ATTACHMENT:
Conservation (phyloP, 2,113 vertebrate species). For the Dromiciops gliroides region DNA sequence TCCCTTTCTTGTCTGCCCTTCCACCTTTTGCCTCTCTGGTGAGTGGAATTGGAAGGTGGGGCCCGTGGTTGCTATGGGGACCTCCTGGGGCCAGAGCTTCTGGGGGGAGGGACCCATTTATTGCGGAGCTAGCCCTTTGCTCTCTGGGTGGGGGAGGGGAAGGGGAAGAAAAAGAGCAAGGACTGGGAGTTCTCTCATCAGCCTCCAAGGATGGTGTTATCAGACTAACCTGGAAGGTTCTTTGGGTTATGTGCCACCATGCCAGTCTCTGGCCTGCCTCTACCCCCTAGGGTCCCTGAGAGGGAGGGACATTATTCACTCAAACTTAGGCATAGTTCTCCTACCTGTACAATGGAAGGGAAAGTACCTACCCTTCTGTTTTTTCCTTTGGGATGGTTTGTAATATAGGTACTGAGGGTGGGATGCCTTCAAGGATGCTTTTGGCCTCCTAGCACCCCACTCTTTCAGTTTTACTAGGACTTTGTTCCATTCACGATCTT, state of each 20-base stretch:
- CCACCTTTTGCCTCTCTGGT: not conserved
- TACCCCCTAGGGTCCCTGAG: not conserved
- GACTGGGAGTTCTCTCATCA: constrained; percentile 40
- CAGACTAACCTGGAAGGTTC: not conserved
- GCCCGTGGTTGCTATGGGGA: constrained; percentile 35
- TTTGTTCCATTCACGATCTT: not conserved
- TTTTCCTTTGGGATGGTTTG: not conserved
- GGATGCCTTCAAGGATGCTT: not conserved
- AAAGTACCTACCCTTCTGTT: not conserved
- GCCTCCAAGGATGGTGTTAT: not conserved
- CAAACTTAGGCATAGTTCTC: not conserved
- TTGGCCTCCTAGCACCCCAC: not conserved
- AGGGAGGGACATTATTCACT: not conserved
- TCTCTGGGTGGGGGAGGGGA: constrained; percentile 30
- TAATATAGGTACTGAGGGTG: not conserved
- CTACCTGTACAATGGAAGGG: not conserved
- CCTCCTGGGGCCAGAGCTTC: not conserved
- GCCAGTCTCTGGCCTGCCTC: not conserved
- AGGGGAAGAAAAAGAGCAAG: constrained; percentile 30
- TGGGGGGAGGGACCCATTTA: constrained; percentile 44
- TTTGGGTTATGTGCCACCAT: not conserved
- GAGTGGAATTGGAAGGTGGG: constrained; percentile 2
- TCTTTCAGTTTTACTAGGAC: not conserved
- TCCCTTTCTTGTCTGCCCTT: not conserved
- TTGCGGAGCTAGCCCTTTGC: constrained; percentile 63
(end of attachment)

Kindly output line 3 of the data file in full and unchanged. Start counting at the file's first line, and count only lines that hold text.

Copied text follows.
- TACCCCCTAGGGTCCCTGAG: not conserved